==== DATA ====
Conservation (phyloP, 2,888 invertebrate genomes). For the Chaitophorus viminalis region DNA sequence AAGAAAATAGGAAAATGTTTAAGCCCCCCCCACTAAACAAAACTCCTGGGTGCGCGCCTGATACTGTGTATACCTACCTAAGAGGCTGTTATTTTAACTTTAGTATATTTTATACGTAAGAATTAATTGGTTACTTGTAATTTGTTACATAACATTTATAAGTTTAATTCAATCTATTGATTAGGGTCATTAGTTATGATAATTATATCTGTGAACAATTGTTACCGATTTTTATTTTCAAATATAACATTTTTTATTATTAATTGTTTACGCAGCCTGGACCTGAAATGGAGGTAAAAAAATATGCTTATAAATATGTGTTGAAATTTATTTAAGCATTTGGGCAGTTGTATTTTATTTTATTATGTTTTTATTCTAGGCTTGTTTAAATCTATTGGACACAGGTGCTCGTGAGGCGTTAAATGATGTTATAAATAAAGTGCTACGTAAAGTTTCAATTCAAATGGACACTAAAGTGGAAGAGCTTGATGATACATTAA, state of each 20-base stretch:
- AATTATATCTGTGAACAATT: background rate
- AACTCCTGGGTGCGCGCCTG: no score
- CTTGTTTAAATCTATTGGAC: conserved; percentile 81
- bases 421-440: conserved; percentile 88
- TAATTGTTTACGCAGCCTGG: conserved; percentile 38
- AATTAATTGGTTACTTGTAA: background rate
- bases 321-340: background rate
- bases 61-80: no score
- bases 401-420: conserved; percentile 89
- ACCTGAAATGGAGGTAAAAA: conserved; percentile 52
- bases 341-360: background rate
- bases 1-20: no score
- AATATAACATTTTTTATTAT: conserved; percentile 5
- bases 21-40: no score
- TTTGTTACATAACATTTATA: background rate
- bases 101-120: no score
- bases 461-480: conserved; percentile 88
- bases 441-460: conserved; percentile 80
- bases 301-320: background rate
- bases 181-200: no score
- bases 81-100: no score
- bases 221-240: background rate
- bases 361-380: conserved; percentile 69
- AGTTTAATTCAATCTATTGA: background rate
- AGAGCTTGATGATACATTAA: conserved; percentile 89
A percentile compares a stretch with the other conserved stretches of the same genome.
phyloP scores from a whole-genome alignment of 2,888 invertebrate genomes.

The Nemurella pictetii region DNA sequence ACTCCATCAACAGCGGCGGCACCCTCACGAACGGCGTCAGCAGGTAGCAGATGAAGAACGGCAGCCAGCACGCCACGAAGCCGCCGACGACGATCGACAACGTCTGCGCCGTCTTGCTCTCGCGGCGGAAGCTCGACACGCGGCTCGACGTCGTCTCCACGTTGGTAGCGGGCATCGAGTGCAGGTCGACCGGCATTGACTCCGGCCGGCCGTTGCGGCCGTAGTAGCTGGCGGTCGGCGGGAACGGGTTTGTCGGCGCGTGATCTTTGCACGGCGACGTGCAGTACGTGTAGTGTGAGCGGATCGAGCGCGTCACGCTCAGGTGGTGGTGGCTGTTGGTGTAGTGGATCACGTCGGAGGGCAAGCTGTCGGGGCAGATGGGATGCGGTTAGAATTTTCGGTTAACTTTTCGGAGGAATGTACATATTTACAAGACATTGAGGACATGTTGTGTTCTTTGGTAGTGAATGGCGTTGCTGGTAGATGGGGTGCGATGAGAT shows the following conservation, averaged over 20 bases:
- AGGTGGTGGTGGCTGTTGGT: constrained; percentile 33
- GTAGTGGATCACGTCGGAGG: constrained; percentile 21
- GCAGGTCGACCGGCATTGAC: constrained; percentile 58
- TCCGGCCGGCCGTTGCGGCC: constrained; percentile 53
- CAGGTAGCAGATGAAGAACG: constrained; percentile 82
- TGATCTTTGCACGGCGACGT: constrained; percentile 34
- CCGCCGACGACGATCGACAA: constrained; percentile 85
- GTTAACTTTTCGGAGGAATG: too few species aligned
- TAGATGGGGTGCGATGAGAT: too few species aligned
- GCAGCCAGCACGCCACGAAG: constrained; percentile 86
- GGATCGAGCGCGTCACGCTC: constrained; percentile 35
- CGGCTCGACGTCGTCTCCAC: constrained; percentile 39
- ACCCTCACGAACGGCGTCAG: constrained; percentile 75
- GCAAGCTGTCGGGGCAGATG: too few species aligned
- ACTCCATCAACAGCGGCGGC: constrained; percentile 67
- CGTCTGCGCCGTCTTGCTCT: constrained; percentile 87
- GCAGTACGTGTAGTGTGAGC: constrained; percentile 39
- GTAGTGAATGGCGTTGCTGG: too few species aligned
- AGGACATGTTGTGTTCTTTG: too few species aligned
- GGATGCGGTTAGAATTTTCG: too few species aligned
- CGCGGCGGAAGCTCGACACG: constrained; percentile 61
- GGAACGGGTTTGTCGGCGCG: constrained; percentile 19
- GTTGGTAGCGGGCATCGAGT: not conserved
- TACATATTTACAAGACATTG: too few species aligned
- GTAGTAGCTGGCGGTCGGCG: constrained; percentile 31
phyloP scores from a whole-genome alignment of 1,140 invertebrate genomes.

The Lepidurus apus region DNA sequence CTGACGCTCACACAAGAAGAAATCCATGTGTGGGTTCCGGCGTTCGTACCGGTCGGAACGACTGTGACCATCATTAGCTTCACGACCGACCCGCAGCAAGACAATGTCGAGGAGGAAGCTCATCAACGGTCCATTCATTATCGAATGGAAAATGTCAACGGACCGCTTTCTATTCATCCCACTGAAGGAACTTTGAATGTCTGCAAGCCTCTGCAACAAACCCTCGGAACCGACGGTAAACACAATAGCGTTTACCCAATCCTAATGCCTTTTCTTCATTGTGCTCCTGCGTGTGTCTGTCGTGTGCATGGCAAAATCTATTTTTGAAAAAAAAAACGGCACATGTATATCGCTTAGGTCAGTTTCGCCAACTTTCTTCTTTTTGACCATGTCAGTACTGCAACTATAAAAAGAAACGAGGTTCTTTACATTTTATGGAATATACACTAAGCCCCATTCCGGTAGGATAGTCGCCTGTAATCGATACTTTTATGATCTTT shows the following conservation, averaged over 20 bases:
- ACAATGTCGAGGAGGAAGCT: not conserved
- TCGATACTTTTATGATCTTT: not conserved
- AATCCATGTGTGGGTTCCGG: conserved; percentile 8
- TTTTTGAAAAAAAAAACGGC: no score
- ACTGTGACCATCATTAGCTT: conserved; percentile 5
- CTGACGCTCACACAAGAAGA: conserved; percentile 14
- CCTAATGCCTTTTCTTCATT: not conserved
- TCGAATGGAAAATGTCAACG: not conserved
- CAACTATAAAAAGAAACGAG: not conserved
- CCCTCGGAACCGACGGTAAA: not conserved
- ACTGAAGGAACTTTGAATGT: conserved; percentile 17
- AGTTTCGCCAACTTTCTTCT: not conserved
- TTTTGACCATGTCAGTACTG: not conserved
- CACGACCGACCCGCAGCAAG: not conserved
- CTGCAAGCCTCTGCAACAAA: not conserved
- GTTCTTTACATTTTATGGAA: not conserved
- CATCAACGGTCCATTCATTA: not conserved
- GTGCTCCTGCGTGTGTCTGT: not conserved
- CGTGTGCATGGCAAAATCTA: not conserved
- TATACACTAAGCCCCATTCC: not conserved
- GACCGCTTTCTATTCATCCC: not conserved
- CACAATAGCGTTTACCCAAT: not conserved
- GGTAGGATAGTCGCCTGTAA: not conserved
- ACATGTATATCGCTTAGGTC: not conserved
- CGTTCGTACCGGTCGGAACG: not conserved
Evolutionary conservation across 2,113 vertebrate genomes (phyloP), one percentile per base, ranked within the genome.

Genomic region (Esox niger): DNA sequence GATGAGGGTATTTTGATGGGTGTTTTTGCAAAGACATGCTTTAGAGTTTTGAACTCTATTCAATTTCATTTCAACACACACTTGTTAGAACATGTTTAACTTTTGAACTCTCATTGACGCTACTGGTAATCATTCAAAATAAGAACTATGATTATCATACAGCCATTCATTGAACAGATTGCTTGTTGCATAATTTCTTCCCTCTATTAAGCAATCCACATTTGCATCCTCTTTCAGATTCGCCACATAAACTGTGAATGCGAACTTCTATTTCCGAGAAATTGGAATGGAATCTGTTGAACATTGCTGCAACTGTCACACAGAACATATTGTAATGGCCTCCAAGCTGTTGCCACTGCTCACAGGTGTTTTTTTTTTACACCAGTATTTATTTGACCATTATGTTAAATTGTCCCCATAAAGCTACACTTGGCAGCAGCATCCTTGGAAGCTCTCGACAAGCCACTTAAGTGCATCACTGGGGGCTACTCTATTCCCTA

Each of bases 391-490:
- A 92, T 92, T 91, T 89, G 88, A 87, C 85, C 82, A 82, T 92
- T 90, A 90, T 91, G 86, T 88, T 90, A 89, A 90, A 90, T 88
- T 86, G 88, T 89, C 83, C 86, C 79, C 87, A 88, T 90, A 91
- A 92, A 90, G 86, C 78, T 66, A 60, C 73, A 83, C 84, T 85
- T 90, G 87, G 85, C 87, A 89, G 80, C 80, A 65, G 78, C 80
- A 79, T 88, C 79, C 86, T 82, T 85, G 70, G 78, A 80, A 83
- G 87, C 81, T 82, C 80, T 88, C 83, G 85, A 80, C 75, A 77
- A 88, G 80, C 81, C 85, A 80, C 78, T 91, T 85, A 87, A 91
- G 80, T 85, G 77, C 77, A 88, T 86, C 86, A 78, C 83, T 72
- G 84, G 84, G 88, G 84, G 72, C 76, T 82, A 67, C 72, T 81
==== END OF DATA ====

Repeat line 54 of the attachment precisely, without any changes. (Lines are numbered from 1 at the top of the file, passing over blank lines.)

- GTAGTAGCTGGCGGTCGGCG: constrained; percentile 31